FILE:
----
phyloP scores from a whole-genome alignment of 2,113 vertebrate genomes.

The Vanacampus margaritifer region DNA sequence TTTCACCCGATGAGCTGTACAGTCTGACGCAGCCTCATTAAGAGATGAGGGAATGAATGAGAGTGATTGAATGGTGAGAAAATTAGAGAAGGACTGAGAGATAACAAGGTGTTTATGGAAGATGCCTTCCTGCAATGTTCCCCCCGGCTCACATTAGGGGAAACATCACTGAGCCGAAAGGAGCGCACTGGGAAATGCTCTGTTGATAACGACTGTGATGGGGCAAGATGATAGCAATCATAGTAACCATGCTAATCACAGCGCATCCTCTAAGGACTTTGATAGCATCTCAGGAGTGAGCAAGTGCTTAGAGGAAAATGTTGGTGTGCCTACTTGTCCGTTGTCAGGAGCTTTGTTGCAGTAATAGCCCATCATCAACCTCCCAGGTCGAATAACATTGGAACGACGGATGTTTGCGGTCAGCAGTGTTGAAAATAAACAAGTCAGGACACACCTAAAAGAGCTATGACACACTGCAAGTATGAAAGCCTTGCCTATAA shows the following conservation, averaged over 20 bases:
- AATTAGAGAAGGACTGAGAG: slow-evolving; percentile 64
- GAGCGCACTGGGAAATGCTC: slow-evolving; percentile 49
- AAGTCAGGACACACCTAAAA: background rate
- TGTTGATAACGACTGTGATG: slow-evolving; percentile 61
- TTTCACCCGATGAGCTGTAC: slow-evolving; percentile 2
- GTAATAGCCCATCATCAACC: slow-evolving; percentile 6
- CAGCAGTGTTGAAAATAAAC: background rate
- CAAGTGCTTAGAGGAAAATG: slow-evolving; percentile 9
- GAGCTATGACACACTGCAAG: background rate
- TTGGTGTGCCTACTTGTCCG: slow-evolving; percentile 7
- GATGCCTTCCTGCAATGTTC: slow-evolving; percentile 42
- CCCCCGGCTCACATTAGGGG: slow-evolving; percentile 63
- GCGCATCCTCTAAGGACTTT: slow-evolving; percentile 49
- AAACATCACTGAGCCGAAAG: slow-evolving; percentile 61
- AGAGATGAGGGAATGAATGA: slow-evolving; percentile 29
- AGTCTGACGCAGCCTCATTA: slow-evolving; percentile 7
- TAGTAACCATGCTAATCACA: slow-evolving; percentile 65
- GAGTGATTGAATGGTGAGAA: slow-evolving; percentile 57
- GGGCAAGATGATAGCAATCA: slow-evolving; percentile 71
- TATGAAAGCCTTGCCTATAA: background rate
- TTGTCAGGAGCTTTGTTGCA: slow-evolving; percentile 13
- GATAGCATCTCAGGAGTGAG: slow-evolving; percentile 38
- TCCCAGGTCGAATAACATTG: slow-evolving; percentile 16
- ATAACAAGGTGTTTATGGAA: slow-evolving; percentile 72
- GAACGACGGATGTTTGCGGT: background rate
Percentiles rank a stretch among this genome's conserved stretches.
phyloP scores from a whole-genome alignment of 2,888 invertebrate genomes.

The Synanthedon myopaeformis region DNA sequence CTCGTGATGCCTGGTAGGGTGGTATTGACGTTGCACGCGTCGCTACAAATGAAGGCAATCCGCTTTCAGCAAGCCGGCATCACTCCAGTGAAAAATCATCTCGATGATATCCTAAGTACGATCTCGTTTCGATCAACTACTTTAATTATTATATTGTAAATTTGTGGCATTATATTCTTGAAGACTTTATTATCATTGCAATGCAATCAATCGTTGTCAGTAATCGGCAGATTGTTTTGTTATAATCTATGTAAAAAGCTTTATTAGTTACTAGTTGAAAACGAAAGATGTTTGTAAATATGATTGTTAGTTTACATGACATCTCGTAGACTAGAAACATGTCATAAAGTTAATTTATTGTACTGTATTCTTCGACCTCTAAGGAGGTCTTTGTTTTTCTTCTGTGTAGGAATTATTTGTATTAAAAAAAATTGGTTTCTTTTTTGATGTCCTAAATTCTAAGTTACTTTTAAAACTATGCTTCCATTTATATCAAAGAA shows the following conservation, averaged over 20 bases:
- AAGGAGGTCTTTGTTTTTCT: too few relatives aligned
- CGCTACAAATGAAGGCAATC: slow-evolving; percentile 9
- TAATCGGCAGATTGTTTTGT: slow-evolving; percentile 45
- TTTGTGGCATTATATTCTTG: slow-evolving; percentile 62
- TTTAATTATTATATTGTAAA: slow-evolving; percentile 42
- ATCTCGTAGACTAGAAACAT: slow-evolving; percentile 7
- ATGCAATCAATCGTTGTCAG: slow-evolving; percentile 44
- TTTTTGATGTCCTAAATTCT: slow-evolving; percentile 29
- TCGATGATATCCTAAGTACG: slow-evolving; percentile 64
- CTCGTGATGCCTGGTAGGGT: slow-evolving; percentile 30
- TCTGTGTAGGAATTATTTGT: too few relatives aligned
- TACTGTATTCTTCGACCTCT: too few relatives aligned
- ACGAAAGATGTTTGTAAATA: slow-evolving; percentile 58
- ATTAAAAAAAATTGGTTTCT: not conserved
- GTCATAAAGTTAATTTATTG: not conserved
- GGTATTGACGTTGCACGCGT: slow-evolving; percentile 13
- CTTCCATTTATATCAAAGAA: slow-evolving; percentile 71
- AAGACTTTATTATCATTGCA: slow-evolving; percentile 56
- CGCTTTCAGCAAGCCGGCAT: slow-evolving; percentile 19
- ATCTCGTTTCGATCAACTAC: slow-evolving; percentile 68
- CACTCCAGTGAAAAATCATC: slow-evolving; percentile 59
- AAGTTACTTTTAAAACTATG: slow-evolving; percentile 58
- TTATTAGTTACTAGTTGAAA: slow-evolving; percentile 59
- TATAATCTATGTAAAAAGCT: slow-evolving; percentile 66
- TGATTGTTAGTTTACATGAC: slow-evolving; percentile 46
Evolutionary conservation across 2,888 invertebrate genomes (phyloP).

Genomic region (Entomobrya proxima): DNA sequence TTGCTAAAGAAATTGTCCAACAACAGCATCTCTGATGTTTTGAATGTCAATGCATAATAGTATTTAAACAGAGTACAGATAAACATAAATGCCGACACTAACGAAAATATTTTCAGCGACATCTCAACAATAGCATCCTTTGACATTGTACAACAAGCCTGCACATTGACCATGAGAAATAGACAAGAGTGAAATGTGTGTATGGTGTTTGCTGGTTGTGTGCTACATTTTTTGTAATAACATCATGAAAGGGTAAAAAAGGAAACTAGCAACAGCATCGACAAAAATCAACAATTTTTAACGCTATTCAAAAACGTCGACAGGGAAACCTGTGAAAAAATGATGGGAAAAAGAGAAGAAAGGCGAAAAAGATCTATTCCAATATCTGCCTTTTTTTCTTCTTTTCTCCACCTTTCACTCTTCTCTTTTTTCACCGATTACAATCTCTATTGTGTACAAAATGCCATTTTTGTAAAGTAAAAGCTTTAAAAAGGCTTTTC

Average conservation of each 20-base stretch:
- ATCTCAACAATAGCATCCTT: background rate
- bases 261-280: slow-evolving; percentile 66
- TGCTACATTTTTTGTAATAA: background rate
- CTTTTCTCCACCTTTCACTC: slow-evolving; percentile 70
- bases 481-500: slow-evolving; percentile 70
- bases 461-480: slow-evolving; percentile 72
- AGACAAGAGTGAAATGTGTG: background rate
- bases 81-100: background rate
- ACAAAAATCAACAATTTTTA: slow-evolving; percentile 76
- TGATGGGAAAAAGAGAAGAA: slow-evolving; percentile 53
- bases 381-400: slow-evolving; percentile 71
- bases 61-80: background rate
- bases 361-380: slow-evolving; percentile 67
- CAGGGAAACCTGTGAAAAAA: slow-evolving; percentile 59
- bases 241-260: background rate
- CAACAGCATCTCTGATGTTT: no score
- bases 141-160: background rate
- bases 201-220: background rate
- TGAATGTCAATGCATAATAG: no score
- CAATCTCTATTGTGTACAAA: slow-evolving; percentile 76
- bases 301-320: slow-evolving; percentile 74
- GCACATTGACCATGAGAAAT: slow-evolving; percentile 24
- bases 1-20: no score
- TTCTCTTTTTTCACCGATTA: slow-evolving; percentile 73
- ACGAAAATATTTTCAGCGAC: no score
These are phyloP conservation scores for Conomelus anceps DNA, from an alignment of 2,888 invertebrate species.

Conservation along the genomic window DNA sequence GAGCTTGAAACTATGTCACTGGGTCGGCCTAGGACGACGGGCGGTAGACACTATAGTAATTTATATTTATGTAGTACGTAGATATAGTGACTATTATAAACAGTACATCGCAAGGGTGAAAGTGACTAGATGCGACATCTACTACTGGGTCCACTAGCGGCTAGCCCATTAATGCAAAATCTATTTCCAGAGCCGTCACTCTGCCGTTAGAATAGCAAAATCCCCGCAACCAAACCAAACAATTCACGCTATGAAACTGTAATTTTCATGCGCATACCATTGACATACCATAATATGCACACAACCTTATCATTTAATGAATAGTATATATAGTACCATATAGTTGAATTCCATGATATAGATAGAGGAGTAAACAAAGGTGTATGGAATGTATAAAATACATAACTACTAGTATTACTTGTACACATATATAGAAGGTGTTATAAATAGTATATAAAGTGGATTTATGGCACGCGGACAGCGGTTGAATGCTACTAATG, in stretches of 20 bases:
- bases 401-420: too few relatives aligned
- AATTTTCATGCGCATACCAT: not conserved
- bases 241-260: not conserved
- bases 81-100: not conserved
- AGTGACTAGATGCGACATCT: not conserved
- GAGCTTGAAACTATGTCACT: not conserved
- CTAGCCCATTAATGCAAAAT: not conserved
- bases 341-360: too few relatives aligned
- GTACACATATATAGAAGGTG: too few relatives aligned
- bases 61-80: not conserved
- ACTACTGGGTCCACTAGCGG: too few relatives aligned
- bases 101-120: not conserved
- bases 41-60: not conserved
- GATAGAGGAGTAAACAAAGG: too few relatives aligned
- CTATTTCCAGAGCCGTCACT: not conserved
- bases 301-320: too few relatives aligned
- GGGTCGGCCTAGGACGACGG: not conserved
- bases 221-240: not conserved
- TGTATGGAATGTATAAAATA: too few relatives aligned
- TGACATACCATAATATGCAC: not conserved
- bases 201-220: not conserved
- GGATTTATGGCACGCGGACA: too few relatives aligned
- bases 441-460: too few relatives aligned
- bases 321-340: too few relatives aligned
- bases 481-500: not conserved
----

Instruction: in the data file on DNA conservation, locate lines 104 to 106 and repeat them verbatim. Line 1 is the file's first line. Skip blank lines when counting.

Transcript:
- TGTATGGAATGTATAAAATA: too few relatives aligned
- TGACATACCATAATATGCAC: not conserved
- bases 201-220: not conserved